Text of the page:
Thanks phantom.  Most ghosts wouldn’t be concerned with traffic safety in the afterlife, undaunted by invisibility and incorporeality.  This weekend’s movies would benefit from such kindness.  Instead it’s a coin flip parade of amazingly average sequels, prequels, and adaptations beginning with a Journey 2 The Mysterious Island (Rotten TomatoesMetacritic).

“With cheesy-looking effects including a ride on the backs of giant bees and dubious literary references, Journey 2: The Mysterious Island comes dangerously close to giving books, never mind 3-D, a bad name.” New York Post Lou Lumenick
3-D already has a bad name.
“Screenwriters Brian and Mark Gunn still have trouble scripting action sequences or dialogue that rises above “Let’s do this” level.” Melissa Anderson Village Voice

Let's NOT do this

“The movie flies by pleasantly, and is then instantly forgettable. Perhaps Jules Verne can explain the science of that.” Lisa Schwarzbaum Entertainment Weekly

Assuming the memory loss was intentional, this movie can erase people’s minds!

“This is a family movie, after all — but you’ll have to sit through some abrasively broad, unfunny exchanges to get there. Dialogue, alas, is the kind of thing that can’t be enhanced by the wearing of 3-D glasses.” Movieline Alison Willmore

Japanese scientists recently invented 3D sound and made it in the shape of the Death Star. Coincidence?

“The 3-D setpieces are the film’s sole raison d’être, but Mysterious Island doles them out stingily, and its exotic setting registers as a poor man’s Pandora.” Nathan Rabin AV Club

Given Cameron’s usual budget, every digital world is a poor man’s Pandora.  The only person who can afford his big dreams is ol’ George, who began his space opera (in cinematic continuity) with Star Wars Episode 1: The Phantom Menace (Rotten TomatoesMetacritic).
“The under-utilised 3D adds little to this prequel, which only serves as a sore reminder of the brilliance of the original films.” Jarrod Walker FILMINK (Australia)

Episode One exists to make episodes 4-6 better?  So, it’s an example of what not to do?

“George Lucas does it his way in the pallid Phantom Menace. Even cultists will wish he’d hired a director and some writers.” SlateDavid Edelstein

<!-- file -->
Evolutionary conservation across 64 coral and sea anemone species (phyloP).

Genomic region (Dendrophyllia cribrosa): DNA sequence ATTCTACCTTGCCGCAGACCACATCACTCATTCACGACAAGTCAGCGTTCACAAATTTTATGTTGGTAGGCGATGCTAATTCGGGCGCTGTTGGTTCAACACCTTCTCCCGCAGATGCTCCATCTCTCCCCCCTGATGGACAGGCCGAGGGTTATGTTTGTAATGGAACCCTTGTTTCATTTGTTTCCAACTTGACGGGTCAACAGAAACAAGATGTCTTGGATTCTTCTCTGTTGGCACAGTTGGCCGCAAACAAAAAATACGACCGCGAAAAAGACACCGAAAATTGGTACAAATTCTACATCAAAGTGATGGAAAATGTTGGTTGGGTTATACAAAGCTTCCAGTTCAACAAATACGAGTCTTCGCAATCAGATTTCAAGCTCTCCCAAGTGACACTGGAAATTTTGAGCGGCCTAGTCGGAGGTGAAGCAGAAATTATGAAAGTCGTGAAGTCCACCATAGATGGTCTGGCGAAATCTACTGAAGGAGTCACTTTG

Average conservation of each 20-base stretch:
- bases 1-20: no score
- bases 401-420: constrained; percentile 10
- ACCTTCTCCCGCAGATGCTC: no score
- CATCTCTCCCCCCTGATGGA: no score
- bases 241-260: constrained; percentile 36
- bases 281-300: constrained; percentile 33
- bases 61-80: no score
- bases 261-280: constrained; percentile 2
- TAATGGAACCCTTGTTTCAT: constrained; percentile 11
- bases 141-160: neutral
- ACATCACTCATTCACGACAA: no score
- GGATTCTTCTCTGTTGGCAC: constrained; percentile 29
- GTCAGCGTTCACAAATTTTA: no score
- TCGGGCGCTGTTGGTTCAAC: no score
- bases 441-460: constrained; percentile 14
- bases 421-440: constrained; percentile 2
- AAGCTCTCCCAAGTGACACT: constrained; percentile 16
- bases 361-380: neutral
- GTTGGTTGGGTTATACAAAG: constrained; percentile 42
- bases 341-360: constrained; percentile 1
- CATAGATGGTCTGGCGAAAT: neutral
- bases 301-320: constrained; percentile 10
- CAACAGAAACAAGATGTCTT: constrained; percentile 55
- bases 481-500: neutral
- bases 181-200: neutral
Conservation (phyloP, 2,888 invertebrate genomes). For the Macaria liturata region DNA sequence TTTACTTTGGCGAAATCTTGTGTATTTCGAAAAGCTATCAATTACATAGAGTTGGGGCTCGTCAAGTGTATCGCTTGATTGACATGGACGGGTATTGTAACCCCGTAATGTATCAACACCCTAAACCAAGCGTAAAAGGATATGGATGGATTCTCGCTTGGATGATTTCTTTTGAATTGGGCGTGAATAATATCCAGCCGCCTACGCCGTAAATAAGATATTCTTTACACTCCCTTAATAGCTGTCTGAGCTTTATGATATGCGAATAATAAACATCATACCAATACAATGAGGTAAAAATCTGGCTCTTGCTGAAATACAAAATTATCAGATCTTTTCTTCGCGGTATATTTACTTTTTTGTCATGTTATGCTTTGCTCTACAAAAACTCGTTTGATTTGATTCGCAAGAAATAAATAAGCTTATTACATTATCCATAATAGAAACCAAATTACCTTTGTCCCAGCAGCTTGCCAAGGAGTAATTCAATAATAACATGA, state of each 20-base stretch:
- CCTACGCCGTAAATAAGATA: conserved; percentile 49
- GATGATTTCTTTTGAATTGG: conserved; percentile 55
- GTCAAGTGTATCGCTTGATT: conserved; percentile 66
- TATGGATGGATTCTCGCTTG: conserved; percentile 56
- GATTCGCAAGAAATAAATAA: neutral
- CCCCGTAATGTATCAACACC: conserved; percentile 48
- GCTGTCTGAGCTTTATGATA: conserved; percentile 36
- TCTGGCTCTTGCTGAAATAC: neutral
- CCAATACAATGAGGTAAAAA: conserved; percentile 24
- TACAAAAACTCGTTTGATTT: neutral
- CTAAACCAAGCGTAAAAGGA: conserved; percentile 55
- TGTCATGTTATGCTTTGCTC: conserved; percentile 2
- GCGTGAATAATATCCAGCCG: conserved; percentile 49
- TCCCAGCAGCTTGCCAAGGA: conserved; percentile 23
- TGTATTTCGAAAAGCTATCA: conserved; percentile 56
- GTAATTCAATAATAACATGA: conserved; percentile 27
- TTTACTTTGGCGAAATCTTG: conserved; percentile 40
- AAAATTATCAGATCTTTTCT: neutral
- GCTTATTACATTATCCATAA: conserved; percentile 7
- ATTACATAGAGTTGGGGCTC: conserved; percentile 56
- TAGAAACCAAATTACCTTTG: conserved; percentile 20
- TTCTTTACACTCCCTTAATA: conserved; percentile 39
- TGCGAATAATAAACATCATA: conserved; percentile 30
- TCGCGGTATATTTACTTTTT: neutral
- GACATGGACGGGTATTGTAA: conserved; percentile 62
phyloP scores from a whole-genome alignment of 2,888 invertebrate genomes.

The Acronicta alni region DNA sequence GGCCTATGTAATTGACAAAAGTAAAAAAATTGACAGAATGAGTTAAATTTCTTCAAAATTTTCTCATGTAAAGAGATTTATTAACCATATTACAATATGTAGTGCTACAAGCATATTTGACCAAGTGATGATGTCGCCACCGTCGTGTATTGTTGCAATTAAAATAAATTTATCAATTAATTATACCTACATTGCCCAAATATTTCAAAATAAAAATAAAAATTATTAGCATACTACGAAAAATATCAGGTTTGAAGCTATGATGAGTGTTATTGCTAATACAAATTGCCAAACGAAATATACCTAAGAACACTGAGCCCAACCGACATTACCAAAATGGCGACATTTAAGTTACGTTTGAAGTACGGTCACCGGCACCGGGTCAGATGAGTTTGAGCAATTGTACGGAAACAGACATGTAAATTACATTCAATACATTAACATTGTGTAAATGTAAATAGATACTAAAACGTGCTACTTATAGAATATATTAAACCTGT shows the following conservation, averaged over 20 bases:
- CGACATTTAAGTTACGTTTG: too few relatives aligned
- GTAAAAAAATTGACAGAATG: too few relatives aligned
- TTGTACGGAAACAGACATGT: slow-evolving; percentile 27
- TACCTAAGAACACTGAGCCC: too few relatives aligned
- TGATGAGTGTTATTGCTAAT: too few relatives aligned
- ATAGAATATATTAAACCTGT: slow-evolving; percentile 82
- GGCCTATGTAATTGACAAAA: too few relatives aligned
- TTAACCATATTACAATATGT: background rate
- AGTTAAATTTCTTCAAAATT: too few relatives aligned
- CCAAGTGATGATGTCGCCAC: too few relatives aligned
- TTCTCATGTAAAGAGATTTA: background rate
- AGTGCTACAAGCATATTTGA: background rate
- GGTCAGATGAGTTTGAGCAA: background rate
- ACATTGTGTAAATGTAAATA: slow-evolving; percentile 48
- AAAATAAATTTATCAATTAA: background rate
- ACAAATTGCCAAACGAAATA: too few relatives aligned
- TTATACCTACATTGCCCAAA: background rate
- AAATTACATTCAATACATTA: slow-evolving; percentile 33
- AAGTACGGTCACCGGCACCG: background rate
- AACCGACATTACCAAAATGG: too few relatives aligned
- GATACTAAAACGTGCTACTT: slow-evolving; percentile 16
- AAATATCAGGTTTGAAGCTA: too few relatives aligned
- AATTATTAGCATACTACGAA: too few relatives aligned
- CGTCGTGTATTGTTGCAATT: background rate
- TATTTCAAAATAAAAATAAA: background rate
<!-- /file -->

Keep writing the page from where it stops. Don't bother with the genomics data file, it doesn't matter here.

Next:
At least he didn't play all the parts too

“The special effects are some of the most dazzling and amazing ever seen on the big screen. In addition, the acting is excellent.” Mac Verstandig

Be honest with yourself, did you wonder if the last line was sarcastic? I read the acting praise and LOLed.  Actually I didn’t.  I LOL.  I didn’t Laugh Out Louded.

“The Empire strikes out.” Washington Post Rita Kempley

I suggest a new strategy MLB - let the Woolie pitch

“Let the killjoys squawk. Lucas has proved he has the Naboos to pull it off again. And again. And again.” USA Today Susan Wloszczyna

Speaking as a life-long Star Wars fan, I can say with certainty that George Lucas is not the Energizer Bunny of grabbing life by the Naboos.  For geeks everywhere, that’s The Vow (Rotten TomatoesMetacritic).

“The Vow proves that love can’t conquer bad writing.” Boxoffice Magazine James Rocchi
Love conquers most?
“While The Vow will give heart palpitations to fans of its charming co-stars Rachel McAdams and Channing Tatum, this amnesia-themed romance is the kind of featherweight fare that is enjoyed in the moment and forgotten soon after the end credits roll.” The Globe and Mail (Toronto) Jennie Punter
Someone call Jules Verne’s patent attorney; this movie copied his mind-wipe technology.
“A quietly moving romantic drama, The Vow overcomes the “romantic weepy” stigma placed on it with its well acted tale of love gained, love lost and the evolution of personality.” Matthew Pejkovic Matt’s Movie Reviews

Evolution of eventuality

“So it turns out that perhaps the most awesome thing ever to happen to sappy… romantic flicks is brain damage. It makes sense! These movies are already brain-dead 95 percent of time anyway…” MaryAnn Johanson Flick Filosopher

If brain damage is good for romance, don’t tell the true believers.  Come Valentine’s Day, they’ll be looking for a Safe House (Rotten TomatoesMetacritic)

“Safe House may strike you as a brilliant movie, provided you’ve seen fewer than, say, 10 spy thrillers.” New York Post Kyle Smith

It’s amazing if you haven’t seen the movies it copies.  If you have?

“Safe House does altogether too good a job establishing Washington as a seemingly unbeatable adversary: He brings so much gravity to his role that Reynolds seems hopelessly overmatched.” The A.V. Club Nathan Rabin

White belt versus black hole

“Crash. Kick. Stab. Punch. Talk (briefly). Smash. Chase. Screech. Shoot. Mumble. That’s the wearying pattern of Safe House. Had “think” been an action verb, the movie might have risen above the knee-jerk excitement of the second-tier, “Bourne”-style spy thriller. But it never does.” Charlotte Observer Lawrence Toppman
Think is an action verb.  I think.
“A “February” script with a “December” cast, this predictable thriller still manages to get the pulse to race once in a while.” Joanna Langfield The Movie Minute

King Sheep wonders how many "July" movies have "January" scripts and "October" results